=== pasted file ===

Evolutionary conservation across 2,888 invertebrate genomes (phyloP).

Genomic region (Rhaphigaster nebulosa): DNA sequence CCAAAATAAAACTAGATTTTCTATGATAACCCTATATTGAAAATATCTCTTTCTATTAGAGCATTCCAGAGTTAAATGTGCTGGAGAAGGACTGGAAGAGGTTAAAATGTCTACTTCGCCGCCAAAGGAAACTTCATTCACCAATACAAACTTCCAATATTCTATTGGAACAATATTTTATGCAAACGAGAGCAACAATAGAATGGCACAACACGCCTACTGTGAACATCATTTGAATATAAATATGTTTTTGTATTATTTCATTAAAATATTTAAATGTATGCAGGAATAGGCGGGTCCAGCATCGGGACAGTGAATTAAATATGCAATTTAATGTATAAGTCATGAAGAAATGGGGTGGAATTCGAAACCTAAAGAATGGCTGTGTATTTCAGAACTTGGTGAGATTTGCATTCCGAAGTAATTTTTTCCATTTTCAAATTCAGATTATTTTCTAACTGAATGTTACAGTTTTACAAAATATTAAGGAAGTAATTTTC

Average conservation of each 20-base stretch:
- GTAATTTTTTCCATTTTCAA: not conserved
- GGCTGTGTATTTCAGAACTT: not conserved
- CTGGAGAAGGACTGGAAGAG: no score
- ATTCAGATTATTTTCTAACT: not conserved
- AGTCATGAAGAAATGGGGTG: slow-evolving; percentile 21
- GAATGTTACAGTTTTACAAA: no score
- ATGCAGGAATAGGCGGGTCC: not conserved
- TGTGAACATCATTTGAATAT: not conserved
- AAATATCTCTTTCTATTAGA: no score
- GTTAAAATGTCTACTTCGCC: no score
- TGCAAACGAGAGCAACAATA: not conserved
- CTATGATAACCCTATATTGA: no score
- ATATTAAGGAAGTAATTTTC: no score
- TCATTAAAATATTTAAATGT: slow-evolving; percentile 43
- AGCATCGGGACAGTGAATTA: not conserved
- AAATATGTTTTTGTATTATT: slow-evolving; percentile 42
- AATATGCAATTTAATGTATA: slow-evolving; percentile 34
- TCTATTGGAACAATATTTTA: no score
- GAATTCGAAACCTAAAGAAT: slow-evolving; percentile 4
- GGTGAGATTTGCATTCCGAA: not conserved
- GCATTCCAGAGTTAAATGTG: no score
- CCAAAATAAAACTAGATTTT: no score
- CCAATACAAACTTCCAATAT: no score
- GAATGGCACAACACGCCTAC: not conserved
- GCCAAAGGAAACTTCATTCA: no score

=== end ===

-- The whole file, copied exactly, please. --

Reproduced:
Evolutionary conservation across 2,888 invertebrate genomes (phyloP).

Genomic region (Rhaphigaster nebulosa): DNA sequence CCAAAATAAAACTAGATTTTCTATGATAACCCTATATTGAAAATATCTCTTTCTATTAGAGCATTCCAGAGTTAAATGTGCTGGAGAAGGACTGGAAGAGGTTAAAATGTCTACTTCGCCGCCAAAGGAAACTTCATTCACCAATACAAACTTCCAATATTCTATTGGAACAATATTTTATGCAAACGAGAGCAACAATAGAATGGCACAACACGCCTACTGTGAACATCATTTGAATATAAATATGTTTTTGTATTATTTCATTAAAATATTTAAATGTATGCAGGAATAGGCGGGTCCAGCATCGGGACAGTGAATTAAATATGCAATTTAATGTATAAGTCATGAAGAAATGGGGTGGAATTCGAAACCTAAAGAATGGCTGTGTATTTCAGAACTTGGTGAGATTTGCATTCCGAAGTAATTTTTTCCATTTTCAAATTCAGATTATTTTCTAACTGAATGTTACAGTTTTACAAAATATTAAGGAAGTAATTTTC

Average conservation of each 20-base stretch:
- GTAATTTTTTCCATTTTCAA: not conserved
- GGCTGTGTATTTCAGAACTT: not conserved
- CTGGAGAAGGACTGGAAGAG: no score
- ATTCAGATTATTTTCTAACT: not conserved
- AGTCATGAAGAAATGGGGTG: slow-evolving; percentile 21
- GAATGTTACAGTTTTACAAA: no score
- ATGCAGGAATAGGCGGGTCC: not conserved
- TGTGAACATCATTTGAATAT: not conserved
- AAATATCTCTTTCTATTAGA: no score
- GTTAAAATGTCTACTTCGCC: no score
- TGCAAACGAGAGCAACAATA: not conserved
- CTATGATAACCCTATATTGA: no score
- ATATTAAGGAAGTAATTTTC: no score
- TCATTAAAATATTTAAATGT: slow-evolving; percentile 43
- AGCATCGGGACAGTGAATTA: not conserved
- AAATATGTTTTTGTATTATT: slow-evolving; percentile 42
- AATATGCAATTTAATGTATA: slow-evolving; percentile 34
- TCTATTGGAACAATATTTTA: no score
- GAATTCGAAACCTAAAGAAT: slow-evolving; percentile 4
- GGTGAGATTTGCATTCCGAA: not conserved
- GCATTCCAGAGTTAAATGTG: no score
- CCAAAATAAAACTAGATTTT: no score
- CCAATACAAACTTCCAATAT: no score
- GAATGGCACAACACGCCTAC: not conserved
- GCCAAAGGAAACTTCATTCA: no score